In an article on The Gospel Coalition site titled “What if Your 20s Weren’t What You Expected?”, Jackie Knapp reflects on conversations she’s had with old friends looking back on their 20s. Apparently, life after college wasn’t quite what they had envisioned:
From a distance, it seems like everything has fallen into place for these highly educated people, mostly raised in middle-class church families. Much has gone well for them, and many are leaders in their communities. Without knowing their stories, you wouldn’t know their 20s weren’t all they thought they were going to be. Throughout our conversations, a consistent theme has emerged: we didn’t expect these years to be so hard.
The specific tribulations that afflicted some of her friends—“infertility,” “devastating breakups,” “marriage conflicts,” etc.—are not universal experiences. Still, many recent graduates will experience a similar gap between their expectations of life after college and reality, asking, “Where did I go wrong?”
But life after college can be just as good as any other life stage if you know what to reasonably expect.
There are three major spheres of life that are especially germane to a discussion about recent graduates (and soon-to-be-graduates)—work, friendships, and romance. In each of these areas, know that God is not absent even when post-college life isn’t what you hoped it would be. The points I make here are inspired by Erica Young Reitz’s fuller treatment of the subject (including other topics such as family, finances, and more) in her excellent book, After College, with today’s focus being work.
Doubts and Anxiety About Work
The pressure to find a job after graduation is exacerbated by thinking that if you can find work—any work at all—you’ll be satisfied. (Those who have been struggling in their job search are especially likely to believe this.)
As good as it is to have a job, though, work can have its disappointments and frustrations beyond having a demanding boss or catty co-workers. The job opportunity you searched so hard for could turn out to be something mundane that doesn’t draw on your education or unique gifts, or you could have an interim job such as a Starbucks barista or a grocery store cashier.
But even if you get a job in your field, you may begin to have second thoughts about your chosen career path, wondering, “Is this really what I want to spend my life doing?”
In either case, even the blessing of having a job quickly becomes clouded with doubt and despondency.
But those clouds can be dispersed with a proper understanding of both our particular work and God’s broader calling on us.
Seeing Work Through a Biblical Lens
First, to rightly understand the nature of our work and calling, we must be familiar with the biblical story of the world we inhabit. Reitz divides this story into four parts—Creation, Fall, Redemption, Restoration—and characterizes them as follows:
- Creation: “God created the world and everything in it, including us, his image-bearers.”
- Fall: “Sin entered in, bringing a curse to all of creation.”
- Redemption: “God sent Jesus to die and rise again to save us and the whole world from sin and death to reverse the curse.”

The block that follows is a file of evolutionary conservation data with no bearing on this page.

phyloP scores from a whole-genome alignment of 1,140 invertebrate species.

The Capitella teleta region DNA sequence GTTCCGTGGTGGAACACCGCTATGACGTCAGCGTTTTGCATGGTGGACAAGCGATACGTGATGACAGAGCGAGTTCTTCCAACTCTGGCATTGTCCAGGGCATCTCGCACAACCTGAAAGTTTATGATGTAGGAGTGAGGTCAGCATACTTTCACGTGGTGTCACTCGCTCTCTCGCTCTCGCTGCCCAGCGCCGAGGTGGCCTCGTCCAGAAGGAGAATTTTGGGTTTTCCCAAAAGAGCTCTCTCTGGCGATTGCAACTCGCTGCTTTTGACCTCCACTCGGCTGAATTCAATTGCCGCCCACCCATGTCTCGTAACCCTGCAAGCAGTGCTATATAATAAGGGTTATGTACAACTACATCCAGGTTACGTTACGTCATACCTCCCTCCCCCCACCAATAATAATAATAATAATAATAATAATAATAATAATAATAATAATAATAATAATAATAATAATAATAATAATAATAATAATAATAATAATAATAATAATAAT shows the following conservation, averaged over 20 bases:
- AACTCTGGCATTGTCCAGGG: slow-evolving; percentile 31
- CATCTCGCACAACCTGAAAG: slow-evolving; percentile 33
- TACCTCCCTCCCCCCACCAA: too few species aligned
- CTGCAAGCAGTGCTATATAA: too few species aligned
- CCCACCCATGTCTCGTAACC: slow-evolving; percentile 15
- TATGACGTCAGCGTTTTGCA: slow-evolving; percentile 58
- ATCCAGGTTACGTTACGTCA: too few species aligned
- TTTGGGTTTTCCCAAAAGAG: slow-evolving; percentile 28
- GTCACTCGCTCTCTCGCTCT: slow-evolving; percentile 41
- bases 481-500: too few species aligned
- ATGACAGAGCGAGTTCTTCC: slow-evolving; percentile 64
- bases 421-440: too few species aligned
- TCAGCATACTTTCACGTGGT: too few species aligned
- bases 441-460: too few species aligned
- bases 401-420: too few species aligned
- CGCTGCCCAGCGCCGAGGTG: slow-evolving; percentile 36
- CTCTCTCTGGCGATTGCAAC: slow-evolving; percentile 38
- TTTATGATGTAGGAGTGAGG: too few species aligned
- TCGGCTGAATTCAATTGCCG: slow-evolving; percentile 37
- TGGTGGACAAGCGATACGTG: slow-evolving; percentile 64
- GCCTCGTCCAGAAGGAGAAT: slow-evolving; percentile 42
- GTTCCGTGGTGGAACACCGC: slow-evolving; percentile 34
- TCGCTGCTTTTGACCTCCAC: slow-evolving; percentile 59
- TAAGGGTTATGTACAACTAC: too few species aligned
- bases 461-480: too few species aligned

- Restoration: “God is bringing his kingdom (perfect order) to every inch of this world, and we get to be a part of it!”
This is a heavily condensed version of IFWE’s four-chapter gospel, but the points relevant to our discussion can be easily applied.
When God created the world and pronounced everything in it good (Gen.1:31), he did not then retreat into seclusion and leave the world to its own devices. In his great love for what he has made, he continues to sustain (Heb. 1:3) and provide for (Ps. 104) his creation, even at this very moment. Also, when God created Adam and Eve, he tasked them with caring for creation as well (Gen. 1:28).
What this means for you and your work is that you, too, are an agent of God’s loving sustenance and restoration of the world, even if the part you play in it seems small in your eyes. This is why Martin Luther emphasized the dignity of all work:
The works of monks and priests, however holy and arduous they may be, do not differ one whit in the sight of God from the works of the rustic laborer in the field or the woman going about her household tasks…all works are measured before God by faith alone.
To return to our earlier examples of seemingly menial work, the espressos and lattes a barista makes help other people stay alert so they can do their jobs well and he or she helps provide an environment where the community can gather. A grocery store cashier empowers people to get home with the food they need to live and feed their families.
These jobs, which on the surface appear to be cogs in a machine, are performed by people who are every bit as valuable to God in these positions as a doctor or a teacher. And the “machine” they are part of would not work without them.
As Reitz says, no matter what our job is, God’s care for his creation through human agents means we get to:
Join Christ daily, wherever we are, in his ongoing work of caring for the whole creation: people, institutions, communities and the earth itself. Our purpose begins the moment we wake up and interact with the world.
Indeed, this “should give us a reason to get up in the morning”—no matter what work God has put before us.